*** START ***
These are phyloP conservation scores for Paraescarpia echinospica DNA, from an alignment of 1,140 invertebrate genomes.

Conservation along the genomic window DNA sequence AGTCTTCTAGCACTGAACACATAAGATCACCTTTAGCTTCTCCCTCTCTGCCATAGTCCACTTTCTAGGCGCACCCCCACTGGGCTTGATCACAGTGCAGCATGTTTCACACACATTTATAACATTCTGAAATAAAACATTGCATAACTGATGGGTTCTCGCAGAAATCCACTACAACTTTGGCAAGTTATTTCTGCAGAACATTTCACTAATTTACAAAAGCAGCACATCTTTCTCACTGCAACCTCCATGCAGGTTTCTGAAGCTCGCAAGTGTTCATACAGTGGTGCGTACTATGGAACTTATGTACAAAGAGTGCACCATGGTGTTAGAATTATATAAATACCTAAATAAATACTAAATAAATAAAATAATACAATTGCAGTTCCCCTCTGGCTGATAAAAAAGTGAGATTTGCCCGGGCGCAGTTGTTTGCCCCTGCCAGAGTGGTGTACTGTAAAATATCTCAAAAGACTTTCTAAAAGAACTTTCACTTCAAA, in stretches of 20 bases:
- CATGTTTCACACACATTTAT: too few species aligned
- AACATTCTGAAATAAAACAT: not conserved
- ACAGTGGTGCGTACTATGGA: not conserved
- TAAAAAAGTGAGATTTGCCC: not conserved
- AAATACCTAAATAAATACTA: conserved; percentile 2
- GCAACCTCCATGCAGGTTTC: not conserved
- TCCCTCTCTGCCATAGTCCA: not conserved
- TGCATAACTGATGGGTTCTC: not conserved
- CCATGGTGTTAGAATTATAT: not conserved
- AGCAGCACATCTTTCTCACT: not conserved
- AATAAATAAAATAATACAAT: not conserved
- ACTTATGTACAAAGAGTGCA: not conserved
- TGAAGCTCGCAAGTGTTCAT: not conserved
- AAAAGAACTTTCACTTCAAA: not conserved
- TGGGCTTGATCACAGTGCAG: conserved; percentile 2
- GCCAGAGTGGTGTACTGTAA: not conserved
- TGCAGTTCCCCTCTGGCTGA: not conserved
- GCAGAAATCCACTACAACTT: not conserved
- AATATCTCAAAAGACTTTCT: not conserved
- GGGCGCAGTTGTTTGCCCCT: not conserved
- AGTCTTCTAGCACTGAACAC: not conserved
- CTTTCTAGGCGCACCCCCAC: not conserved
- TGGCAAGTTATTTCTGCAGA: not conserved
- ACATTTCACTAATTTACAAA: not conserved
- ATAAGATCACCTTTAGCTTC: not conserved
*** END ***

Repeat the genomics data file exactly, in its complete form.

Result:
These are phyloP conservation scores for Paraescarpia echinospica DNA, from an alignment of 1,140 invertebrate genomes.

Conservation along the genomic window DNA sequence AGTCTTCTAGCACTGAACACATAAGATCACCTTTAGCTTCTCCCTCTCTGCCATAGTCCACTTTCTAGGCGCACCCCCACTGGGCTTGATCACAGTGCAGCATGTTTCACACACATTTATAACATTCTGAAATAAAACATTGCATAACTGATGGGTTCTCGCAGAAATCCACTACAACTTTGGCAAGTTATTTCTGCAGAACATTTCACTAATTTACAAAAGCAGCACATCTTTCTCACTGCAACCTCCATGCAGGTTTCTGAAGCTCGCAAGTGTTCATACAGTGGTGCGTACTATGGAACTTATGTACAAAGAGTGCACCATGGTGTTAGAATTATATAAATACCTAAATAAATACTAAATAAATAAAATAATACAATTGCAGTTCCCCTCTGGCTGATAAAAAAGTGAGATTTGCCCGGGCGCAGTTGTTTGCCCCTGCCAGAGTGGTGTACTGTAAAATATCTCAAAAGACTTTCTAAAAGAACTTTCACTTCAAA, in stretches of 20 bases:
- CATGTTTCACACACATTTAT: too few species aligned
- AACATTCTGAAATAAAACAT: not conserved
- ACAGTGGTGCGTACTATGGA: not conserved
- TAAAAAAGTGAGATTTGCCC: not conserved
- AAATACCTAAATAAATACTA: conserved; percentile 2
- GCAACCTCCATGCAGGTTTC: not conserved
- TCCCTCTCTGCCATAGTCCA: not conserved
- TGCATAACTGATGGGTTCTC: not conserved
- CCATGGTGTTAGAATTATAT: not conserved
- AGCAGCACATCTTTCTCACT: not conserved
- AATAAATAAAATAATACAAT: not conserved
- ACTTATGTACAAAGAGTGCA: not conserved
- TGAAGCTCGCAAGTGTTCAT: not conserved
- AAAAGAACTTTCACTTCAAA: not conserved
- TGGGCTTGATCACAGTGCAG: conserved; percentile 2
- GCCAGAGTGGTGTACTGTAA: not conserved
- TGCAGTTCCCCTCTGGCTGA: not conserved
- GCAGAAATCCACTACAACTT: not conserved
- AATATCTCAAAAGACTTTCT: not conserved
- GGGCGCAGTTGTTTGCCCCT: not conserved
- AGTCTTCTAGCACTGAACAC: not conserved
- CTTTCTAGGCGCACCCCCAC: not conserved
- TGGCAAGTTATTTCTGCAGA: not conserved
- ACATTTCACTAATTTACAAA: not conserved
- ATAAGATCACCTTTAGCTTC: not conserved